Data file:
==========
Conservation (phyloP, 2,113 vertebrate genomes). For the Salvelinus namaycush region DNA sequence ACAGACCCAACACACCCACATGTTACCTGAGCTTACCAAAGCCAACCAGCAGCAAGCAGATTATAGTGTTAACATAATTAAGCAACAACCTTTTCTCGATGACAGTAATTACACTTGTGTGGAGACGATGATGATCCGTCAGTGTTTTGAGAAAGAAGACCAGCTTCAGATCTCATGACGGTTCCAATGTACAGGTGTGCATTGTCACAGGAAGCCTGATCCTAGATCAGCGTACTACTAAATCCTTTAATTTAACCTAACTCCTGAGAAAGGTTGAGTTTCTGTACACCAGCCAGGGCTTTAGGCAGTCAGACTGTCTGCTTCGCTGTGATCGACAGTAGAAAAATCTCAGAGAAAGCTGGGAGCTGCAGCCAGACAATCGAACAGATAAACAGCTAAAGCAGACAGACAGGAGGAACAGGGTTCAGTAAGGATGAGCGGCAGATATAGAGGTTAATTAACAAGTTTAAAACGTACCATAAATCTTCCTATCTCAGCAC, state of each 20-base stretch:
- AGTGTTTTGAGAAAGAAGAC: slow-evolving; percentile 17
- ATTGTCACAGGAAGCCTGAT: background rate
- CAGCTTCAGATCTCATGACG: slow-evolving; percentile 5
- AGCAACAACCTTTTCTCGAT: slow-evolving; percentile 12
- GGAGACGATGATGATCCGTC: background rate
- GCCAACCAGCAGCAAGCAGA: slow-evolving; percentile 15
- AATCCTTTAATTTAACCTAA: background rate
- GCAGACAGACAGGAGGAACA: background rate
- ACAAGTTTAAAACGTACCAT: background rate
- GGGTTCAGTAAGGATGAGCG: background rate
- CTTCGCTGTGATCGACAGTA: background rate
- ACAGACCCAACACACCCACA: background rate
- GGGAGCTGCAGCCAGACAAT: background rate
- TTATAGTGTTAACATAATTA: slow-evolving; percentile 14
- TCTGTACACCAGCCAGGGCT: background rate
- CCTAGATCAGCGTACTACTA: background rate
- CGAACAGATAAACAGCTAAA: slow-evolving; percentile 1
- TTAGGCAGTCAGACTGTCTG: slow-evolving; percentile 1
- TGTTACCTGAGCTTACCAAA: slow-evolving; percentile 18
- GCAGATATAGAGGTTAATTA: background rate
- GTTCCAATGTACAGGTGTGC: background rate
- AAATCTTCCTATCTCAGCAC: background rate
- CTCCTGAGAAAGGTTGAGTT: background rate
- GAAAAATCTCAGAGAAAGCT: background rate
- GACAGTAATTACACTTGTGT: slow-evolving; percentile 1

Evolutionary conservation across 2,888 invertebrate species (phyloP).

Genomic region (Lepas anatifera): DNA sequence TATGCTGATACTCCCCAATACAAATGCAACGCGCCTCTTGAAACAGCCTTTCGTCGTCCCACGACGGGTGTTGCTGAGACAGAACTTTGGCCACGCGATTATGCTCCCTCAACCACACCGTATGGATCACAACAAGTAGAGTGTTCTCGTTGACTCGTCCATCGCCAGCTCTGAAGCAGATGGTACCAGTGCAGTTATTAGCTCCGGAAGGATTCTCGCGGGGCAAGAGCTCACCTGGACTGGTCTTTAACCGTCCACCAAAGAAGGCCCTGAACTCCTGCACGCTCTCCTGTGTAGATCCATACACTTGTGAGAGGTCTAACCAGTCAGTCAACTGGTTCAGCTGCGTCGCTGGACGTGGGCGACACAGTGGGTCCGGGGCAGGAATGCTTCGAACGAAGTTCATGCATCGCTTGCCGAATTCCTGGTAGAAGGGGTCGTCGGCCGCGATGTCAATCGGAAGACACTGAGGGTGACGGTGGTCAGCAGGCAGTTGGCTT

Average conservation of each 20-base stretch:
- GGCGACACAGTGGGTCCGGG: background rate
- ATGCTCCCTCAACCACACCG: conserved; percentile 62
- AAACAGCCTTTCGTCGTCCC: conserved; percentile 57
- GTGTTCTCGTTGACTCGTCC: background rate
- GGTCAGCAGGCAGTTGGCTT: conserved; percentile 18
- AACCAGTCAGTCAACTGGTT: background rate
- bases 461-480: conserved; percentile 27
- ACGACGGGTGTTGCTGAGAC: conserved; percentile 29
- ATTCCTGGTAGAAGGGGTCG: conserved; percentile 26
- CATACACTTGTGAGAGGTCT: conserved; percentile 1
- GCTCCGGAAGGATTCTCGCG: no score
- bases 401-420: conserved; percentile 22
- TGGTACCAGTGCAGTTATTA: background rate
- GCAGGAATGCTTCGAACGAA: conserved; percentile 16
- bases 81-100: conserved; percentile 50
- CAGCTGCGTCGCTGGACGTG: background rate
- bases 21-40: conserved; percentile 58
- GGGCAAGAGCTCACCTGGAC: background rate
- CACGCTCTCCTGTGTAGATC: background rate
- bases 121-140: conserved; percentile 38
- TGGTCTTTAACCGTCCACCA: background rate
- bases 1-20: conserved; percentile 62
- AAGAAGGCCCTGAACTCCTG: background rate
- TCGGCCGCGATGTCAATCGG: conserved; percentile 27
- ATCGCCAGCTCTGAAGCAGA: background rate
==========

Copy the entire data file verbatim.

Conservation (phyloP, 2,113 vertebrate genomes). For the Salvelinus namaycush region DNA sequence ACAGACCCAACACACCCACATGTTACCTGAGCTTACCAAAGCCAACCAGCAGCAAGCAGATTATAGTGTTAACATAATTAAGCAACAACCTTTTCTCGATGACAGTAATTACACTTGTGTGGAGACGATGATGATCCGTCAGTGTTTTGAGAAAGAAGACCAGCTTCAGATCTCATGACGGTTCCAATGTACAGGTGTGCATTGTCACAGGAAGCCTGATCCTAGATCAGCGTACTACTAAATCCTTTAATTTAACCTAACTCCTGAGAAAGGTTGAGTTTCTGTACACCAGCCAGGGCTTTAGGCAGTCAGACTGTCTGCTTCGCTGTGATCGACAGTAGAAAAATCTCAGAGAAAGCTGGGAGCTGCAGCCAGACAATCGAACAGATAAACAGCTAAAGCAGACAGACAGGAGGAACAGGGTTCAGTAAGGATGAGCGGCAGATATAGAGGTTAATTAACAAGTTTAAAACGTACCATAAATCTTCCTATCTCAGCAC, state of each 20-base stretch:
- AGTGTTTTGAGAAAGAAGAC: slow-evolving; percentile 17
- ATTGTCACAGGAAGCCTGAT: background rate
- CAGCTTCAGATCTCATGACG: slow-evolving; percentile 5
- AGCAACAACCTTTTCTCGAT: slow-evolving; percentile 12
- GGAGACGATGATGATCCGTC: background rate
- GCCAACCAGCAGCAAGCAGA: slow-evolving; percentile 15
- AATCCTTTAATTTAACCTAA: background rate
- GCAGACAGACAGGAGGAACA: background rate
- ACAAGTTTAAAACGTACCAT: background rate
- GGGTTCAGTAAGGATGAGCG: background rate
- CTTCGCTGTGATCGACAGTA: background rate
- ACAGACCCAACACACCCACA: background rate
- GGGAGCTGCAGCCAGACAAT: background rate
- TTATAGTGTTAACATAATTA: slow-evolving; percentile 14
- TCTGTACACCAGCCAGGGCT: background rate
- CCTAGATCAGCGTACTACTA: background rate
- CGAACAGATAAACAGCTAAA: slow-evolving; percentile 1
- TTAGGCAGTCAGACTGTCTG: slow-evolving; percentile 1
- TGTTACCTGAGCTTACCAAA: slow-evolving; percentile 18
- GCAGATATAGAGGTTAATTA: background rate
- GTTCCAATGTACAGGTGTGC: background rate
- AAATCTTCCTATCTCAGCAC: background rate
- CTCCTGAGAAAGGTTGAGTT: background rate
- GAAAAATCTCAGAGAAAGCT: background rate
- GACAGTAATTACACTTGTGT: slow-evolving; percentile 1

Evolutionary conservation across 2,888 invertebrate species (phyloP).

Genomic region (Lepas anatifera): DNA sequence TATGCTGATACTCCCCAATACAAATGCAACGCGCCTCTTGAAACAGCCTTTCGTCGTCCCACGACGGGTGTTGCTGAGACAGAACTTTGGCCACGCGATTATGCTCCCTCAACCACACCGTATGGATCACAACAAGTAGAGTGTTCTCGTTGACTCGTCCATCGCCAGCTCTGAAGCAGATGGTACCAGTGCAGTTATTAGCTCCGGAAGGATTCTCGCGGGGCAAGAGCTCACCTGGACTGGTCTTTAACCGTCCACCAAAGAAGGCCCTGAACTCCTGCACGCTCTCCTGTGTAGATCCATACACTTGTGAGAGGTCTAACCAGTCAGTCAACTGGTTCAGCTGCGTCGCTGGACGTGGGCGACACAGTGGGTCCGGGGCAGGAATGCTTCGAACGAAGTTCATGCATCGCTTGCCGAATTCCTGGTAGAAGGGGTCGTCGGCCGCGATGTCAATCGGAAGACACTGAGGGTGACGGTGGTCAGCAGGCAGTTGGCTT

Average conservation of each 20-base stretch:
- GGCGACACAGTGGGTCCGGG: background rate
- ATGCTCCCTCAACCACACCG: conserved; percentile 62
- AAACAGCCTTTCGTCGTCCC: conserved; percentile 57
- GTGTTCTCGTTGACTCGTCC: background rate
- GGTCAGCAGGCAGTTGGCTT: conserved; percentile 18
- AACCAGTCAGTCAACTGGTT: background rate
- bases 461-480: conserved; percentile 27
- ACGACGGGTGTTGCTGAGAC: conserved; percentile 29
- ATTCCTGGTAGAAGGGGTCG: conserved; percentile 26
- CATACACTTGTGAGAGGTCT: conserved; percentile 1
- GCTCCGGAAGGATTCTCGCG: no score
- bases 401-420: conserved; percentile 22
- TGGTACCAGTGCAGTTATTA: background rate
- GCAGGAATGCTTCGAACGAA: conserved; percentile 16
- bases 81-100: conserved; percentile 50
- CAGCTGCGTCGCTGGACGTG: background rate
- bases 21-40: conserved; percentile 58
- GGGCAAGAGCTCACCTGGAC: background rate
- CACGCTCTCCTGTGTAGATC: background rate
- bases 121-140: conserved; percentile 38
- TGGTCTTTAACCGTCCACCA: background rate
- bases 1-20: conserved; percentile 62
- AAGAAGGCCCTGAACTCCTG: background rate
- TCGGCCGCGATGTCAATCGG: conserved; percentile 27
- ATCGCCAGCTCTGAAGCAGA: background rate